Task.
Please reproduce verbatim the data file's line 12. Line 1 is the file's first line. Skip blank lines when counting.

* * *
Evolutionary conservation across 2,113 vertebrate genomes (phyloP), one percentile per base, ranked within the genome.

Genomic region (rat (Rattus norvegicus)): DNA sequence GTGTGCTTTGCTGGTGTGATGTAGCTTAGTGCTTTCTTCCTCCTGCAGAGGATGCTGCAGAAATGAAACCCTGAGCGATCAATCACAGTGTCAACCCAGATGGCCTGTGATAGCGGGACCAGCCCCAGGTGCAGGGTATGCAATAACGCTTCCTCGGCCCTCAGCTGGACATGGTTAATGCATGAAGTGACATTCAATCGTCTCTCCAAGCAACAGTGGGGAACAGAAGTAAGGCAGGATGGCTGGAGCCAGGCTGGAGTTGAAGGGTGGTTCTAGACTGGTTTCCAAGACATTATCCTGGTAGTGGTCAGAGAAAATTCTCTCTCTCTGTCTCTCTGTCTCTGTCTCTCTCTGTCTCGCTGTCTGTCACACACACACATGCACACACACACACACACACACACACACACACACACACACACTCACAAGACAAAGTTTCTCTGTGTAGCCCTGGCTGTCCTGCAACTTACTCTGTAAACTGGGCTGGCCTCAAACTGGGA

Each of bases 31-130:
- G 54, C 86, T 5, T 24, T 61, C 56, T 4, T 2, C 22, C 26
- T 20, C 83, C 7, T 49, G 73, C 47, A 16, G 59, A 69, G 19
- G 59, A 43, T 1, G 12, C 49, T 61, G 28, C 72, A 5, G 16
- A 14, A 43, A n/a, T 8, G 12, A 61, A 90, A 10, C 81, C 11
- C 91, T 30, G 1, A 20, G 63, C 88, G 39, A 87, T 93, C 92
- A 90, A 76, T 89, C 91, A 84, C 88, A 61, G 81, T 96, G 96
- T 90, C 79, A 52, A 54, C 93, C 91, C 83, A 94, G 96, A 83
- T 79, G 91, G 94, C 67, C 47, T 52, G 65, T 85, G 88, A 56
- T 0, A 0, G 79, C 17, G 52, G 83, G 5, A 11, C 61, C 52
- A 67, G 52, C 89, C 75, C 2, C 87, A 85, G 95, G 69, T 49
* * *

- T 0, A 0, G 79, C 17, G 52, G 83, G 5, A 11, C 61, C 52